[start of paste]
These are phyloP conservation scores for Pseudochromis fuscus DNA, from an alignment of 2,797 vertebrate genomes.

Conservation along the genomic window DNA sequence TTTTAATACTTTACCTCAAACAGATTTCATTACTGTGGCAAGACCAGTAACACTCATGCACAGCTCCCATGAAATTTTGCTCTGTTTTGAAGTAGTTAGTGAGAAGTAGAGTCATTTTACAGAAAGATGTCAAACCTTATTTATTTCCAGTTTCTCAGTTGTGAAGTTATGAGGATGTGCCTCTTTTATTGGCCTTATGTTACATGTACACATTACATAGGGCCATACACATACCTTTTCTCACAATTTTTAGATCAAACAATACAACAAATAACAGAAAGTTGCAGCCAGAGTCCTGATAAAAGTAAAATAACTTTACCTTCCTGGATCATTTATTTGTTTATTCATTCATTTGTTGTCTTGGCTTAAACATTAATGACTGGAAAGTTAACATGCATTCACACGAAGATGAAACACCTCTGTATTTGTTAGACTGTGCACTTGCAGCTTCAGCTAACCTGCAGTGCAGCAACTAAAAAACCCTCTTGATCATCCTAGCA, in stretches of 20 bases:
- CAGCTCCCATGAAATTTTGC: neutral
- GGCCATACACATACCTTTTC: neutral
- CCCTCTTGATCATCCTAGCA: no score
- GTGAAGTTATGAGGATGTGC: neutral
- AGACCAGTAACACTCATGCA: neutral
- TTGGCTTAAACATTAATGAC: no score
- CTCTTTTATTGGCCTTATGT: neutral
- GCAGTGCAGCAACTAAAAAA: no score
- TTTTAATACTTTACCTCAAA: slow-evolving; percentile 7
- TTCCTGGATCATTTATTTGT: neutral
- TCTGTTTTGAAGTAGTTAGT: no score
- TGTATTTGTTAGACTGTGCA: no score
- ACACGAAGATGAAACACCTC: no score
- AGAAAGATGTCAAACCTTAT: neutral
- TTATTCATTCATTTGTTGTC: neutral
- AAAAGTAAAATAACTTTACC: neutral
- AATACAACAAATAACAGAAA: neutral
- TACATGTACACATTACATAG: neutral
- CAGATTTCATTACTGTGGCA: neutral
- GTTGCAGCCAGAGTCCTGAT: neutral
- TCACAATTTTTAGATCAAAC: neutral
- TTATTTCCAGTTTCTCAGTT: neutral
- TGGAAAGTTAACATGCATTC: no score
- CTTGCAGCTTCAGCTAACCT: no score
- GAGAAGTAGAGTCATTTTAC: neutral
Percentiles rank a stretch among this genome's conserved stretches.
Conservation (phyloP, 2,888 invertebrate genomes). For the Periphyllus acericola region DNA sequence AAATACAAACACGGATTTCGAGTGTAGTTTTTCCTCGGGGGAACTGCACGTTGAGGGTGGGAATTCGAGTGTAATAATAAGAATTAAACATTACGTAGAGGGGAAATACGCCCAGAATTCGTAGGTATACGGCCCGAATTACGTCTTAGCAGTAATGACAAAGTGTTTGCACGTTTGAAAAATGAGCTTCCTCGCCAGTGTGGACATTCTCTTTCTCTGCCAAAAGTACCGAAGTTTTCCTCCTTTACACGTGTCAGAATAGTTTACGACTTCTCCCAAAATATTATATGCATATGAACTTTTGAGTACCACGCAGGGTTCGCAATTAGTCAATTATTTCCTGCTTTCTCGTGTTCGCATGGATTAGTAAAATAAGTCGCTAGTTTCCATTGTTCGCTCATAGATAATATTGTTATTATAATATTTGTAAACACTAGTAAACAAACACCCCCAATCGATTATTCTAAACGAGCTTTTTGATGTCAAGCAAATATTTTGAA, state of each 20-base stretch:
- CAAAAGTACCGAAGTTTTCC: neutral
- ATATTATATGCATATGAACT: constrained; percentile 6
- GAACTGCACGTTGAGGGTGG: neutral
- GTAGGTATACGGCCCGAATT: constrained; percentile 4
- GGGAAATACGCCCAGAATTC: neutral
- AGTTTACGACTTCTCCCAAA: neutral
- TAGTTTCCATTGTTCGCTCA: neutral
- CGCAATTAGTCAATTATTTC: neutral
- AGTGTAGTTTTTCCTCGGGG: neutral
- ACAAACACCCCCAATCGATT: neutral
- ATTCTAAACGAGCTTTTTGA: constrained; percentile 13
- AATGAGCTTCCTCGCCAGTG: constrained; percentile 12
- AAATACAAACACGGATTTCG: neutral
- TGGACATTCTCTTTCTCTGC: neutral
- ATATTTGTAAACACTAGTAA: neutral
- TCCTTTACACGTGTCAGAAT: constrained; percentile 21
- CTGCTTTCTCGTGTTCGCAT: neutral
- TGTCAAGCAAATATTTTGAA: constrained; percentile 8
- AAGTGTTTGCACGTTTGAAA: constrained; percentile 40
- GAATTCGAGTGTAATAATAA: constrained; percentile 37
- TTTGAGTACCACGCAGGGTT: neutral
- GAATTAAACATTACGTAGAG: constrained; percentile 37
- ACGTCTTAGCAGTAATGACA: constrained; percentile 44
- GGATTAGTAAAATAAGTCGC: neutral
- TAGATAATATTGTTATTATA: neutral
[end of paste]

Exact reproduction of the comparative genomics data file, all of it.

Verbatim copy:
These are phyloP conservation scores for Pseudochromis fuscus DNA, from an alignment of 2,797 vertebrate genomes.

Conservation along the genomic window DNA sequence TTTTAATACTTTACCTCAAACAGATTTCATTACTGTGGCAAGACCAGTAACACTCATGCACAGCTCCCATGAAATTTTGCTCTGTTTTGAAGTAGTTAGTGAGAAGTAGAGTCATTTTACAGAAAGATGTCAAACCTTATTTATTTCCAGTTTCTCAGTTGTGAAGTTATGAGGATGTGCCTCTTTTATTGGCCTTATGTTACATGTACACATTACATAGGGCCATACACATACCTTTTCTCACAATTTTTAGATCAAACAATACAACAAATAACAGAAAGTTGCAGCCAGAGTCCTGATAAAAGTAAAATAACTTTACCTTCCTGGATCATTTATTTGTTTATTCATTCATTTGTTGTCTTGGCTTAAACATTAATGACTGGAAAGTTAACATGCATTCACACGAAGATGAAACACCTCTGTATTTGTTAGACTGTGCACTTGCAGCTTCAGCTAACCTGCAGTGCAGCAACTAAAAAACCCTCTTGATCATCCTAGCA, in stretches of 20 bases:
- CAGCTCCCATGAAATTTTGC: neutral
- GGCCATACACATACCTTTTC: neutral
- CCCTCTTGATCATCCTAGCA: no score
- GTGAAGTTATGAGGATGTGC: neutral
- AGACCAGTAACACTCATGCA: neutral
- TTGGCTTAAACATTAATGAC: no score
- CTCTTTTATTGGCCTTATGT: neutral
- GCAGTGCAGCAACTAAAAAA: no score
- TTTTAATACTTTACCTCAAA: slow-evolving; percentile 7
- TTCCTGGATCATTTATTTGT: neutral
- TCTGTTTTGAAGTAGTTAGT: no score
- TGTATTTGTTAGACTGTGCA: no score
- ACACGAAGATGAAACACCTC: no score
- AGAAAGATGTCAAACCTTAT: neutral
- TTATTCATTCATTTGTTGTC: neutral
- AAAAGTAAAATAACTTTACC: neutral
- AATACAACAAATAACAGAAA: neutral
- TACATGTACACATTACATAG: neutral
- CAGATTTCATTACTGTGGCA: neutral
- GTTGCAGCCAGAGTCCTGAT: neutral
- TCACAATTTTTAGATCAAAC: neutral
- TTATTTCCAGTTTCTCAGTT: neutral
- TGGAAAGTTAACATGCATTC: no score
- CTTGCAGCTTCAGCTAACCT: no score
- GAGAAGTAGAGTCATTTTAC: neutral
Percentiles rank a stretch among this genome's conserved stretches.
Conservation (phyloP, 2,888 invertebrate genomes). For the Periphyllus acericola region DNA sequence AAATACAAACACGGATTTCGAGTGTAGTTTTTCCTCGGGGGAACTGCACGTTGAGGGTGGGAATTCGAGTGTAATAATAAGAATTAAACATTACGTAGAGGGGAAATACGCCCAGAATTCGTAGGTATACGGCCCGAATTACGTCTTAGCAGTAATGACAAAGTGTTTGCACGTTTGAAAAATGAGCTTCCTCGCCAGTGTGGACATTCTCTTTCTCTGCCAAAAGTACCGAAGTTTTCCTCCTTTACACGTGTCAGAATAGTTTACGACTTCTCCCAAAATATTATATGCATATGAACTTTTGAGTACCACGCAGGGTTCGCAATTAGTCAATTATTTCCTGCTTTCTCGTGTTCGCATGGATTAGTAAAATAAGTCGCTAGTTTCCATTGTTCGCTCATAGATAATATTGTTATTATAATATTTGTAAACACTAGTAAACAAACACCCCCAATCGATTATTCTAAACGAGCTTTTTGATGTCAAGCAAATATTTTGAA, state of each 20-base stretch:
- CAAAAGTACCGAAGTTTTCC: neutral
- ATATTATATGCATATGAACT: constrained; percentile 6
- GAACTGCACGTTGAGGGTGG: neutral
- GTAGGTATACGGCCCGAATT: constrained; percentile 4
- GGGAAATACGCCCAGAATTC: neutral
- AGTTTACGACTTCTCCCAAA: neutral
- TAGTTTCCATTGTTCGCTCA: neutral
- CGCAATTAGTCAATTATTTC: neutral
- AGTGTAGTTTTTCCTCGGGG: neutral
- ACAAACACCCCCAATCGATT: neutral
- ATTCTAAACGAGCTTTTTGA: constrained; percentile 13
- AATGAGCTTCCTCGCCAGTG: constrained; percentile 12
- AAATACAAACACGGATTTCG: neutral
- TGGACATTCTCTTTCTCTGC: neutral
- ATATTTGTAAACACTAGTAA: neutral
- TCCTTTACACGTGTCAGAAT: constrained; percentile 21
- CTGCTTTCTCGTGTTCGCAT: neutral
- TGTCAAGCAAATATTTTGAA: constrained; percentile 8
- AAGTGTTTGCACGTTTGAAA: constrained; percentile 40
- GAATTCGAGTGTAATAATAA: constrained; percentile 37
- TTTGAGTACCACGCAGGGTT: neutral
- GAATTAAACATTACGTAGAG: constrained; percentile 37
- ACGTCTTAGCAGTAATGACA: constrained; percentile 44
- GGATTAGTAAAATAAGTCGC: neutral
- TAGATAATATTGTTATTATA: neutral